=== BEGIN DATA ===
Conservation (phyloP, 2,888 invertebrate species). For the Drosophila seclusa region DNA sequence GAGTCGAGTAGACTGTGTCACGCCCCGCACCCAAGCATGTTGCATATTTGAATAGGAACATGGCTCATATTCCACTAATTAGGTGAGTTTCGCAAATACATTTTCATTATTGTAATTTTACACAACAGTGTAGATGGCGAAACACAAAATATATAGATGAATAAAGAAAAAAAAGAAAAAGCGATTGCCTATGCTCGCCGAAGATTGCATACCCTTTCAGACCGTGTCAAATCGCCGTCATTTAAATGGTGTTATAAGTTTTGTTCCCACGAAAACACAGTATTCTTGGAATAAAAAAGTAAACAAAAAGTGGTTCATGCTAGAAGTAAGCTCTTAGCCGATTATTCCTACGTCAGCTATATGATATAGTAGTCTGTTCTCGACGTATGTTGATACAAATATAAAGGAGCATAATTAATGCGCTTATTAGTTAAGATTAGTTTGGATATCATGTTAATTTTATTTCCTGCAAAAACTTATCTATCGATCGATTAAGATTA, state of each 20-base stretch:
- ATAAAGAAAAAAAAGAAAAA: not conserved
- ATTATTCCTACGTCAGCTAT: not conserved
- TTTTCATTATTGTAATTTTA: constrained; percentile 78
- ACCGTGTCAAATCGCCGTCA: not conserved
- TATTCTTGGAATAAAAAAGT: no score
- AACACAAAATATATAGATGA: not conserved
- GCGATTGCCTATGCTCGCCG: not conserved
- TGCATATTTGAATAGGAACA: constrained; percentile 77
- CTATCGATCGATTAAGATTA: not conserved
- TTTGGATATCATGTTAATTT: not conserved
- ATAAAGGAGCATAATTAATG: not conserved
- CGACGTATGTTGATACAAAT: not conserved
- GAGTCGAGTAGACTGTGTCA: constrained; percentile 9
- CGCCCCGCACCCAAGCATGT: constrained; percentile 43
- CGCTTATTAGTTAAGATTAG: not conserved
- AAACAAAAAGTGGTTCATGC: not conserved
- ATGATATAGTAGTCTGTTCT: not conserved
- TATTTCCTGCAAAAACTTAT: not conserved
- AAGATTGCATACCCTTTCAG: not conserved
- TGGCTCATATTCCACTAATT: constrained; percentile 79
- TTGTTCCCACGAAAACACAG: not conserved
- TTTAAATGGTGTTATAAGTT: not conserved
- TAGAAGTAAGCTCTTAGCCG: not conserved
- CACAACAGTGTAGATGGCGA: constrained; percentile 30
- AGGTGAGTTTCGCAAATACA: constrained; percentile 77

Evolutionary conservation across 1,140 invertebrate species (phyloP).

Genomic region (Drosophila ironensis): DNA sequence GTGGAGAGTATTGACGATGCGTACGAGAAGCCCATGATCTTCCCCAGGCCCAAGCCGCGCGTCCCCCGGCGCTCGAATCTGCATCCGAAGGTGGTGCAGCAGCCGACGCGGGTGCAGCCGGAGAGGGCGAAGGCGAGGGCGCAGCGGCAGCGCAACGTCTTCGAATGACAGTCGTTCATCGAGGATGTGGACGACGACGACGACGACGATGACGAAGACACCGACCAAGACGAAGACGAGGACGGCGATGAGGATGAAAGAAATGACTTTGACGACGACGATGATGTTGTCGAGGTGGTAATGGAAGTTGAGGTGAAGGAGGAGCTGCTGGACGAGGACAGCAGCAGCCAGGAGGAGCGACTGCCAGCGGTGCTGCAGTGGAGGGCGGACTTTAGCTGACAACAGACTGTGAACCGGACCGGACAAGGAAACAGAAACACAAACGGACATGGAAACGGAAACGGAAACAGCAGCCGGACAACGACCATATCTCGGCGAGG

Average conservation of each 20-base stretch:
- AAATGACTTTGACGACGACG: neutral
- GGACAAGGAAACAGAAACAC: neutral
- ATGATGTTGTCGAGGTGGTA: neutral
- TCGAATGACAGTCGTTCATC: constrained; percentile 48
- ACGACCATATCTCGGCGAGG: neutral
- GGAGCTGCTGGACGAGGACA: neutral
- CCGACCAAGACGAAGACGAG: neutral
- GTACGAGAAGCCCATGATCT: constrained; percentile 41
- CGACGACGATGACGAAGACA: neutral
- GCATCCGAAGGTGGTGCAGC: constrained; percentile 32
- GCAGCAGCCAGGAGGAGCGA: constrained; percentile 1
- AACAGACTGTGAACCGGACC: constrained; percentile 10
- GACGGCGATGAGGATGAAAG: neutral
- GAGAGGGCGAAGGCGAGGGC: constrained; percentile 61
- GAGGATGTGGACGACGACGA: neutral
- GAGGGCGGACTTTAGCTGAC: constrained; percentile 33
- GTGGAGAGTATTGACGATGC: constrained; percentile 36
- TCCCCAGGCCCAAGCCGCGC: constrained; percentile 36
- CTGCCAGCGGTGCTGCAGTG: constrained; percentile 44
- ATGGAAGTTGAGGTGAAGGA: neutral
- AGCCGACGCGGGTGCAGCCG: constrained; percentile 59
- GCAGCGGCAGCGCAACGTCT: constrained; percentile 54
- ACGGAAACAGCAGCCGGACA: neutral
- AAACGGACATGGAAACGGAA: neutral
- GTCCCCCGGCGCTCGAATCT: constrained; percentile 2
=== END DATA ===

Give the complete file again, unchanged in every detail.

Conservation (phyloP, 2,888 invertebrate species). For the Drosophila seclusa region DNA sequence GAGTCGAGTAGACTGTGTCACGCCCCGCACCCAAGCATGTTGCATATTTGAATAGGAACATGGCTCATATTCCACTAATTAGGTGAGTTTCGCAAATACATTTTCATTATTGTAATTTTACACAACAGTGTAGATGGCGAAACACAAAATATATAGATGAATAAAGAAAAAAAAGAAAAAGCGATTGCCTATGCTCGCCGAAGATTGCATACCCTTTCAGACCGTGTCAAATCGCCGTCATTTAAATGGTGTTATAAGTTTTGTTCCCACGAAAACACAGTATTCTTGGAATAAAAAAGTAAACAAAAAGTGGTTCATGCTAGAAGTAAGCTCTTAGCCGATTATTCCTACGTCAGCTATATGATATAGTAGTCTGTTCTCGACGTATGTTGATACAAATATAAAGGAGCATAATTAATGCGCTTATTAGTTAAGATTAGTTTGGATATCATGTTAATTTTATTTCCTGCAAAAACTTATCTATCGATCGATTAAGATTA, state of each 20-base stretch:
- ATAAAGAAAAAAAAGAAAAA: not conserved
- ATTATTCCTACGTCAGCTAT: not conserved
- TTTTCATTATTGTAATTTTA: constrained; percentile 78
- ACCGTGTCAAATCGCCGTCA: not conserved
- TATTCTTGGAATAAAAAAGT: no score
- AACACAAAATATATAGATGA: not conserved
- GCGATTGCCTATGCTCGCCG: not conserved
- TGCATATTTGAATAGGAACA: constrained; percentile 77
- CTATCGATCGATTAAGATTA: not conserved
- TTTGGATATCATGTTAATTT: not conserved
- ATAAAGGAGCATAATTAATG: not conserved
- CGACGTATGTTGATACAAAT: not conserved
- GAGTCGAGTAGACTGTGTCA: constrained; percentile 9
- CGCCCCGCACCCAAGCATGT: constrained; percentile 43
- CGCTTATTAGTTAAGATTAG: not conserved
- AAACAAAAAGTGGTTCATGC: not conserved
- ATGATATAGTAGTCTGTTCT: not conserved
- TATTTCCTGCAAAAACTTAT: not conserved
- AAGATTGCATACCCTTTCAG: not conserved
- TGGCTCATATTCCACTAATT: constrained; percentile 79
- TTGTTCCCACGAAAACACAG: not conserved
- TTTAAATGGTGTTATAAGTT: not conserved
- TAGAAGTAAGCTCTTAGCCG: not conserved
- CACAACAGTGTAGATGGCGA: constrained; percentile 30
- AGGTGAGTTTCGCAAATACA: constrained; percentile 77

Evolutionary conservation across 1,140 invertebrate species (phyloP).

Genomic region (Drosophila ironensis): DNA sequence GTGGAGAGTATTGACGATGCGTACGAGAAGCCCATGATCTTCCCCAGGCCCAAGCCGCGCGTCCCCCGGCGCTCGAATCTGCATCCGAAGGTGGTGCAGCAGCCGACGCGGGTGCAGCCGGAGAGGGCGAAGGCGAGGGCGCAGCGGCAGCGCAACGTCTTCGAATGACAGTCGTTCATCGAGGATGTGGACGACGACGACGACGACGATGACGAAGACACCGACCAAGACGAAGACGAGGACGGCGATGAGGATGAAAGAAATGACTTTGACGACGACGATGATGTTGTCGAGGTGGTAATGGAAGTTGAGGTGAAGGAGGAGCTGCTGGACGAGGACAGCAGCAGCCAGGAGGAGCGACTGCCAGCGGTGCTGCAGTGGAGGGCGGACTTTAGCTGACAACAGACTGTGAACCGGACCGGACAAGGAAACAGAAACACAAACGGACATGGAAACGGAAACGGAAACAGCAGCCGGACAACGACCATATCTCGGCGAGG

Average conservation of each 20-base stretch:
- AAATGACTTTGACGACGACG: neutral
- GGACAAGGAAACAGAAACAC: neutral
- ATGATGTTGTCGAGGTGGTA: neutral
- TCGAATGACAGTCGTTCATC: constrained; percentile 48
- ACGACCATATCTCGGCGAGG: neutral
- GGAGCTGCTGGACGAGGACA: neutral
- CCGACCAAGACGAAGACGAG: neutral
- GTACGAGAAGCCCATGATCT: constrained; percentile 41
- CGACGACGATGACGAAGACA: neutral
- GCATCCGAAGGTGGTGCAGC: constrained; percentile 32
- GCAGCAGCCAGGAGGAGCGA: constrained; percentile 1
- AACAGACTGTGAACCGGACC: constrained; percentile 10
- GACGGCGATGAGGATGAAAG: neutral
- GAGAGGGCGAAGGCGAGGGC: constrained; percentile 61
- GAGGATGTGGACGACGACGA: neutral
- GAGGGCGGACTTTAGCTGAC: constrained; percentile 33
- GTGGAGAGTATTGACGATGC: constrained; percentile 36
- TCCCCAGGCCCAAGCCGCGC: constrained; percentile 36
- CTGCCAGCGGTGCTGCAGTG: constrained; percentile 44
- ATGGAAGTTGAGGTGAAGGA: neutral
- AGCCGACGCGGGTGCAGCCG: constrained; percentile 59
- GCAGCGGCAGCGCAACGTCT: constrained; percentile 54
- ACGGAAACAGCAGCCGGACA: neutral
- AAACGGACATGGAAACGGAA: neutral
- GTCCCCCGGCGCTCGAATCT: constrained; percentile 2